January 2, 2005 Taipei ---we go to Long Shan Temple

 

Our last full day in Taipei, we went west from the Taipei Artist’ Village, towards Wanhau, the old district of Taipei.  Three subway stops away, Long Shan Temple, one of the largest and most ornate of Taipei’s temples beckoned.  Maybe these were more ornate than the ones we’d seen in Kaohsiung. (Read this page first, and then CLICK HERE to see a second page of more pictures of Long Shan Temple)

 

Founded in the 1738, Long Shan Temple is not a particularly old temple.  In fact, it has been destroyed by earthquake, typhoon, and war several times, and been rebuilt and expanded. 

 

Let’s talk about temples in Taiwan—as Joel understands things.  Both Buddhists and Taoists, not to mention Confucians, build temples here.  But unlike those narrow minded and monotheistic folks in the Middle East, Europe and Americas, here gods and religions can share.  Long Shon is a classic example.  Both Buddhist and Taoist altars are set up and worshipped--generally even by the same people (why leave a god out and risk offending it?)  This sort of thing would send Jerry Falwell or an African Anglican bishop into orbit, but seems the normal thing here.  There are 2 main gods at Long Shan, Guanyin, patron of mercy, and Buddha.  Another 32 gods have their altars here, too—some of them in temporary trailers while temple repairs and expansion take place.  The Three Wise Men of the East, Fu, Lu, and Shue have an altar and their effigies are often seen placed atop Taoist (?) temples.

 

Temples are BRIGHTLY colored; and no surface is left undecorated.  No Baroque Rocco church in Austria is more decorated.

  random view of a ceiling

  ten ft long ceramic dragon on roof top

After the dragon, the phoenix is the

most commonly depicted magical creature.  Like the temples in Kaohsiung, the creatures and scenes are made in cement covered with thousands of specially  crafted bright pieces of ceramics and glass.

 

Moreover, temples here are like medieval cathedrals—meeting places, centers for commerce.  Come and pray any time, get your fortune read, enhanced, or just find out your lucky number.  Walk around, play mah jong, eat, gossip, walk around in the court yard some more.  Gawk at tourists gawking.  Feed the koi, light candles and burn a helluva lot of incense.   If you’re in need of serious spiritual guidance, burn extra incense, pray extra hard, and ask the gods various yes/no questions by throwing wooden, orange slice shaped red blocks on the floor.

the second inner courtyard

 

 the second inner courtyard.   note all the altars covered with fruits, etc. and the incense burner

 

 

Leave a donation or not, buy postcards, mementos, and stacks of spirit money to burn. Rent the temple bridal furniture if you’re planning to do it up right (ornate, carved sedan chair, gigantic embroidered banners, and enough drums and bells to put a CIAA marching band to shame.)  Listen to old men laugh and tell dirty jokes, admire the bonsai tended by the monks and faithful, read the newspaper, or sit quietly reading scripture verses over and over and working through a rosary.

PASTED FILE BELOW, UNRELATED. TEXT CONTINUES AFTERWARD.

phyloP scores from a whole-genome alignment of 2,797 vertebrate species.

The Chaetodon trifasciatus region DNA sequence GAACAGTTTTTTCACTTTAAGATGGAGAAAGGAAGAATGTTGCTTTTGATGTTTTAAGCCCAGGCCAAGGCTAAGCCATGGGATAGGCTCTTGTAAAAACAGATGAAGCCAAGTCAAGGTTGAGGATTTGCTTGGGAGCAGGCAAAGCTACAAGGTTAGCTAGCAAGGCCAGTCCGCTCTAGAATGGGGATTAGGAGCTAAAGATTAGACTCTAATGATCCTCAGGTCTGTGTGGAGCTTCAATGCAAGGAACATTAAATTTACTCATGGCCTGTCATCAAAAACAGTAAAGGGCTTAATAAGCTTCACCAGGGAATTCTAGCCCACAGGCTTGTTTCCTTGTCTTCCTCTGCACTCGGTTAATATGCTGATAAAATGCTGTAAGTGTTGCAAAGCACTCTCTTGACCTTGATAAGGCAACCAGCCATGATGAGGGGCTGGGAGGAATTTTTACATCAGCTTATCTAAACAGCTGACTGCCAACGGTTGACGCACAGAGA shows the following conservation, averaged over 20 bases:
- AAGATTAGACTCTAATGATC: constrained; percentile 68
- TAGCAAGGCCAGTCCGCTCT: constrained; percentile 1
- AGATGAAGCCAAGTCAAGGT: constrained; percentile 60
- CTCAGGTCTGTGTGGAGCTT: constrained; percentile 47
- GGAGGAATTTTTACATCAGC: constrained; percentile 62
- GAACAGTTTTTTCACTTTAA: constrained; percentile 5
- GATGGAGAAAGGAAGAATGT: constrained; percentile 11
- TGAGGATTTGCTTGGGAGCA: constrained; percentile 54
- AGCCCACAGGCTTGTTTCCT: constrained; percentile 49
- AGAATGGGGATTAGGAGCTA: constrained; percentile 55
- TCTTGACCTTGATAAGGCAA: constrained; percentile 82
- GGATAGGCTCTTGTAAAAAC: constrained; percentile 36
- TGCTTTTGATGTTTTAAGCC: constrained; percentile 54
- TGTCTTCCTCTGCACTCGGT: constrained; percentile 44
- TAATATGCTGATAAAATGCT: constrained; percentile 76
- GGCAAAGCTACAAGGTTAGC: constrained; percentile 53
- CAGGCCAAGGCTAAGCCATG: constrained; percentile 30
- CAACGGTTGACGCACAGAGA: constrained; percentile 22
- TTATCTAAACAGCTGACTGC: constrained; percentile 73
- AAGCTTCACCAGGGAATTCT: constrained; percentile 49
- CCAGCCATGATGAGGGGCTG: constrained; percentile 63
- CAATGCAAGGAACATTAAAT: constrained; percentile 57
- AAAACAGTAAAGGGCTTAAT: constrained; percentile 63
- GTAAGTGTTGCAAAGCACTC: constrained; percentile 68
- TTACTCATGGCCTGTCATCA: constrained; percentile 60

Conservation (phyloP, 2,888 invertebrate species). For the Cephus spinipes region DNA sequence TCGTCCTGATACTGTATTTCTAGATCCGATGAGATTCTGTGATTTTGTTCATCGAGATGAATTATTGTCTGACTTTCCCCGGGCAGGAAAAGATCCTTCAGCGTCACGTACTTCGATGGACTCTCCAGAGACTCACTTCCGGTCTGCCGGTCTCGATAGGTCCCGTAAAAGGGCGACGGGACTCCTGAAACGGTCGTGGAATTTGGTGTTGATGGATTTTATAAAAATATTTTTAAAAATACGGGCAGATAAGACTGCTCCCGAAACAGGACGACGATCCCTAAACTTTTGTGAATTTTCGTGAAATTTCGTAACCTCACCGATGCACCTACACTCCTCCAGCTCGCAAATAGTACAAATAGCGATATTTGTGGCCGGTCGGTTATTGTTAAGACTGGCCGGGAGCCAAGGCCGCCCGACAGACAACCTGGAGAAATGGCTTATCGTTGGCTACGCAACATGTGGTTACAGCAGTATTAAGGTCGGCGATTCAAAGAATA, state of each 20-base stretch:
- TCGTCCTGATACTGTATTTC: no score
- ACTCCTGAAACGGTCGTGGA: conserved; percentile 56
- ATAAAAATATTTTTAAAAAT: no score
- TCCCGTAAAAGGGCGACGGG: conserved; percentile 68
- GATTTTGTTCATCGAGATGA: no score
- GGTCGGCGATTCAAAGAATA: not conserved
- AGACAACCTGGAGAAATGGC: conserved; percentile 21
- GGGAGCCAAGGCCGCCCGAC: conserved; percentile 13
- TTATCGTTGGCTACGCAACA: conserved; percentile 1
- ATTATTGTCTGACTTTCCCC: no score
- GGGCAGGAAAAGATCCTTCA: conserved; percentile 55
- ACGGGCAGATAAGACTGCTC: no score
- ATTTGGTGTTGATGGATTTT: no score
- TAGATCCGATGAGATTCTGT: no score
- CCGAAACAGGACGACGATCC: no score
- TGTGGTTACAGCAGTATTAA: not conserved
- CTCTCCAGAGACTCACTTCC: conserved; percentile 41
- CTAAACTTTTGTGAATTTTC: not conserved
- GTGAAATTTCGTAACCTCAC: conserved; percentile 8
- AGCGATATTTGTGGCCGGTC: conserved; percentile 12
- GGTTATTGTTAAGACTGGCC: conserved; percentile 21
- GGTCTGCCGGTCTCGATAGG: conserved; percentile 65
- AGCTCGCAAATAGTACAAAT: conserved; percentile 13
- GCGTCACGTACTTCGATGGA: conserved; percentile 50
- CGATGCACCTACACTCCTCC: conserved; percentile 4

the bridal sedan chair

  drum shaped embroidered banner for bridal procession

 

You enter an outer courtyard.  There is a waterfall to your right, garden, and koi pond to your left.  Through a second opening covered by a red fence, you can see an inner court yard for worshippers.  When you enter the second courtyard, there are vendors of incense, food, candles, etc.  Along both sides of the building holding the Buddhist altars, are alleys  -- one simply for access back to the Taoist altars and the other  jammed with people in a long line that snakes back and forth to get to one of nearly a dozen cash registers to buy lucky numbers, make donations, buy indulgences, etc.

the first courtyard--waterfall in background

 

The offerings at the altars are interesting.  Outside the temple, street vendors prepare arrangements of lotus, orchids, and lily blossoms to sell to people to put on altars.  All sorts of things can evidently be offered.  I took a picture of a large jar of candy left on one of the Taoist altars.  The jar still had the price tag on it, raising all sorts of theological and moral questions in my Western mind. Would a god need to know how much you paid for an offering?  Wouldn’t a god already know how much you paid?  If you got it on sale, was it still just as good or not?  Does your god prefer Target, 7-11, or the Million Store? Oriental theology obviously holds minefields Kierkegaard never dreamed of.

  One of the gods just said "no" to this lady praying and throwing question blocks

 

 

It was not clear to me whether it were a Buddhist or Taoist, who handled the vase of fortune telling.  A large vase holds a number of thin, ornately carved wooden sticks.  Pull one of the sticks from the vase; read the number engraved on the end; go across the temple to a large bank of wood drawers that look like a card catalogue in an old school; pull out the drawer labeled with your number.  In the drawer is a pad of paper with Chinese writing on it.  Peel off the top copy of the pad; close the drawer and take the paper to the monk or seer on duty.  For a fee, have the paper “interpreted.”  (I know, makes me think of stockbrokers, too.)

schoolgirls look up their fortune papers

 

 Watch workman in their constant repair of the ornate figures.  Pollution and acid rain take their toll but not pigeon droppings.  They eat pigeons.   It is obvious they would no more tolerate pigeons all over their public places than we’d tolerate chickens.

 

Speaking as a sculptor of public art, I think this is one of the best and sanest public policies on Earth!

(Want to see more pictures?  CLICK HERE to go to more pictures of Lang Shon Temple)